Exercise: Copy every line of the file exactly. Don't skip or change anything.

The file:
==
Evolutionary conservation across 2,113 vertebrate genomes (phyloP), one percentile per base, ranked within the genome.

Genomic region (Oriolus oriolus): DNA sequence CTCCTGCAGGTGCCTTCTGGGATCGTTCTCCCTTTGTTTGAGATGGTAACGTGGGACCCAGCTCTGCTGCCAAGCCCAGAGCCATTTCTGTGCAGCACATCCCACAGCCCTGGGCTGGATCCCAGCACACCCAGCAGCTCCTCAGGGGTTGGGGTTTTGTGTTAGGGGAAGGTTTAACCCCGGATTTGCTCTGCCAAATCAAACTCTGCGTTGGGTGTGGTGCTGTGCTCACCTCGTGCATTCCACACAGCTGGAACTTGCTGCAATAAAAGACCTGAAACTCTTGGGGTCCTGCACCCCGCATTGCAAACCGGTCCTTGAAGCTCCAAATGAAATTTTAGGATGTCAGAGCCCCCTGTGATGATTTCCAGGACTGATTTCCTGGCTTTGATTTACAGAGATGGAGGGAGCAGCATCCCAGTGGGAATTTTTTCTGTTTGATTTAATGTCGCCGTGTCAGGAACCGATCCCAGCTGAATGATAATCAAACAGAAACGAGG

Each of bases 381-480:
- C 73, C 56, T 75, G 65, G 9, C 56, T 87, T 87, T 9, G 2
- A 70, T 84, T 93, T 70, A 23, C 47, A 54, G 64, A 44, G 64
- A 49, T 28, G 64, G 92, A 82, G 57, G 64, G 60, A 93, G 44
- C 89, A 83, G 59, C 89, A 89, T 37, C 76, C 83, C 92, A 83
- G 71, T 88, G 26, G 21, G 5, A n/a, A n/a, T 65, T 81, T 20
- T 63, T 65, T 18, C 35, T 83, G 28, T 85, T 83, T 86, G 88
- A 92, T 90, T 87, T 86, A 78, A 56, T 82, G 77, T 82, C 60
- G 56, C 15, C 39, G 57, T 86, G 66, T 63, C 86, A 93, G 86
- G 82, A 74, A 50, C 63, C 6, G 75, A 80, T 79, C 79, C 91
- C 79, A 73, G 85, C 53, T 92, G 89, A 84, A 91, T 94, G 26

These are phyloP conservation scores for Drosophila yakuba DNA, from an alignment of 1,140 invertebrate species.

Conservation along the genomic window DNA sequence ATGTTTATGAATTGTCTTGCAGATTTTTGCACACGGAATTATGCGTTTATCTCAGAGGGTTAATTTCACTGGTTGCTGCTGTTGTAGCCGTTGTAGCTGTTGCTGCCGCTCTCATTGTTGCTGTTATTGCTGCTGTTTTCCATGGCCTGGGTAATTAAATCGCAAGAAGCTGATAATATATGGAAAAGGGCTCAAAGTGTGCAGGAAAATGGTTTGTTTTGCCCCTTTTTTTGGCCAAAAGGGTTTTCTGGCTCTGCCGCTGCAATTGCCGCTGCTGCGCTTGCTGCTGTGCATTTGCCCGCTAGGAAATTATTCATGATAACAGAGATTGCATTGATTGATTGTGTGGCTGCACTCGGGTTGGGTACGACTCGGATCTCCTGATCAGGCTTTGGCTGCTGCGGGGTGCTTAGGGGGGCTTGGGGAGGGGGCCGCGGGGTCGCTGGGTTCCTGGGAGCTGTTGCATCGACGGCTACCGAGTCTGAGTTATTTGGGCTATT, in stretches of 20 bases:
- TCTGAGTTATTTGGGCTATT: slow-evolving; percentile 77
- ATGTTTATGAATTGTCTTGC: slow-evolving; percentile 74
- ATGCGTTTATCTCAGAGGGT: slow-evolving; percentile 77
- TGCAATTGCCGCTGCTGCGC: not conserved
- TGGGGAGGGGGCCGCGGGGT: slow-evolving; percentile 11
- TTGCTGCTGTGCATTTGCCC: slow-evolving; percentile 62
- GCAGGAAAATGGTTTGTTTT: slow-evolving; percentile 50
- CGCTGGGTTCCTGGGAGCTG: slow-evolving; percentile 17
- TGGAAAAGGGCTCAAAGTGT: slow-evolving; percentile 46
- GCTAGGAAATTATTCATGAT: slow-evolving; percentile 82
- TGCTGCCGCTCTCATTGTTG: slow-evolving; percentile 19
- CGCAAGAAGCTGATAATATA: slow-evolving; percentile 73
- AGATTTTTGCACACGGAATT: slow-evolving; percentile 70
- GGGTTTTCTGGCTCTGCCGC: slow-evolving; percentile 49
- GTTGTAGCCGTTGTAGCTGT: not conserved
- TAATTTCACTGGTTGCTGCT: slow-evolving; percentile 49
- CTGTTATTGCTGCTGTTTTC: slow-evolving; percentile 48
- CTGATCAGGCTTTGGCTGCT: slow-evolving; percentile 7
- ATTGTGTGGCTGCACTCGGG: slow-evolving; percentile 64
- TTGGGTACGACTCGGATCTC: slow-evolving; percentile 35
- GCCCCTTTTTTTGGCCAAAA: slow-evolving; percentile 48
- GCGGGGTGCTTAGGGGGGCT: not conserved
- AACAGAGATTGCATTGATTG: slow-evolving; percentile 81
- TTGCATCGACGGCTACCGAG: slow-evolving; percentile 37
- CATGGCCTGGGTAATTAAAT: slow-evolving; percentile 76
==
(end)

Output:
Evolutionary conservation across 2,113 vertebrate genomes (phyloP), one percentile per base, ranked within the genome.

Genomic region (Oriolus oriolus): DNA sequence CTCCTGCAGGTGCCTTCTGGGATCGTTCTCCCTTTGTTTGAGATGGTAACGTGGGACCCAGCTCTGCTGCCAAGCCCAGAGCCATTTCTGTGCAGCACATCCCACAGCCCTGGGCTGGATCCCAGCACACCCAGCAGCTCCTCAGGGGTTGGGGTTTTGTGTTAGGGGAAGGTTTAACCCCGGATTTGCTCTGCCAAATCAAACTCTGCGTTGGGTGTGGTGCTGTGCTCACCTCGTGCATTCCACACAGCTGGAACTTGCTGCAATAAAAGACCTGAAACTCTTGGGGTCCTGCACCCCGCATTGCAAACCGGTCCTTGAAGCTCCAAATGAAATTTTAGGATGTCAGAGCCCCCTGTGATGATTTCCAGGACTGATTTCCTGGCTTTGATTTACAGAGATGGAGGGAGCAGCATCCCAGTGGGAATTTTTTCTGTTTGATTTAATGTCGCCGTGTCAGGAACCGATCCCAGCTGAATGATAATCAAACAGAAACGAGG

Each of bases 381-480:
- C 73, C 56, T 75, G 65, G 9, C 56, T 87, T 87, T 9, G 2
- A 70, T 84, T 93, T 70, A 23, C 47, A 54, G 64, A 44, G 64
- A 49, T 28, G 64, G 92, A 82, G 57, G 64, G 60, A 93, G 44
- C 89, A 83, G 59, C 89, A 89, T 37, C 76, C 83, C 92, A 83
- G 71, T 88, G 26, G 21, G 5, A n/a, A n/a, T 65, T 81, T 20
- T 63, T 65, T 18, C 35, T 83, G 28, T 85, T 83, T 86, G 88
- A 92, T 90, T 87, T 86, A 78, A 56, T 82, G 77, T 82, C 60
- G 56, C 15, C 39, G 57, T 86, G 66, T 63, C 86, A 93, G 86
- G 82, A 74, A 50, C 63, C 6, G 75, A 80, T 79, C 79, C 91
- C 79, A 73, G 85, C 53, T 92, G 89, A 84, A 91, T 94, G 26

These are phyloP conservation scores for Drosophila yakuba DNA, from an alignment of 1,140 invertebrate species.

Conservation along the genomic window DNA sequence ATGTTTATGAATTGTCTTGCAGATTTTTGCACACGGAATTATGCGTTTATCTCAGAGGGTTAATTTCACTGGTTGCTGCTGTTGTAGCCGTTGTAGCTGTTGCTGCCGCTCTCATTGTTGCTGTTATTGCTGCTGTTTTCCATGGCCTGGGTAATTAAATCGCAAGAAGCTGATAATATATGGAAAAGGGCTCAAAGTGTGCAGGAAAATGGTTTGTTTTGCCCCTTTTTTTGGCCAAAAGGGTTTTCTGGCTCTGCCGCTGCAATTGCCGCTGCTGCGCTTGCTGCTGTGCATTTGCCCGCTAGGAAATTATTCATGATAACAGAGATTGCATTGATTGATTGTGTGGCTGCACTCGGGTTGGGTACGACTCGGATCTCCTGATCAGGCTTTGGCTGCTGCGGGGTGCTTAGGGGGGCTTGGGGAGGGGGCCGCGGGGTCGCTGGGTTCCTGGGAGCTGTTGCATCGACGGCTACCGAGTCTGAGTTATTTGGGCTATT, in stretches of 20 bases:
- TCTGAGTTATTTGGGCTATT: slow-evolving; percentile 77
- ATGTTTATGAATTGTCTTGC: slow-evolving; percentile 74
- ATGCGTTTATCTCAGAGGGT: slow-evolving; percentile 77
- TGCAATTGCCGCTGCTGCGC: not conserved
- TGGGGAGGGGGCCGCGGGGT: slow-evolving; percentile 11
- TTGCTGCTGTGCATTTGCCC: slow-evolving; percentile 62
- GCAGGAAAATGGTTTGTTTT: slow-evolving; percentile 50
- CGCTGGGTTCCTGGGAGCTG: slow-evolving; percentile 17
- TGGAAAAGGGCTCAAAGTGT: slow-evolving; percentile 46
- GCTAGGAAATTATTCATGAT: slow-evolving; percentile 82
- TGCTGCCGCTCTCATTGTTG: slow-evolving; percentile 19
- CGCAAGAAGCTGATAATATA: slow-evolving; percentile 73
- AGATTTTTGCACACGGAATT: slow-evolving; percentile 70
- GGGTTTTCTGGCTCTGCCGC: slow-evolving; percentile 49
- GTTGTAGCCGTTGTAGCTGT: not conserved
- TAATTTCACTGGTTGCTGCT: slow-evolving; percentile 49
- CTGTTATTGCTGCTGTTTTC: slow-evolving; percentile 48
- CTGATCAGGCTTTGGCTGCT: slow-evolving; percentile 7
- ATTGTGTGGCTGCACTCGGG: slow-evolving; percentile 64
- TTGGGTACGACTCGGATCTC: slow-evolving; percentile 35
- GCCCCTTTTTTTGGCCAAAA: slow-evolving; percentile 48
- GCGGGGTGCTTAGGGGGGCT: not conserved
- AACAGAGATTGCATTGATTG: slow-evolving; percentile 81
- TTGCATCGACGGCTACCGAG: slow-evolving; percentile 37
- CATGGCCTGGGTAATTAAAT: slow-evolving; percentile 76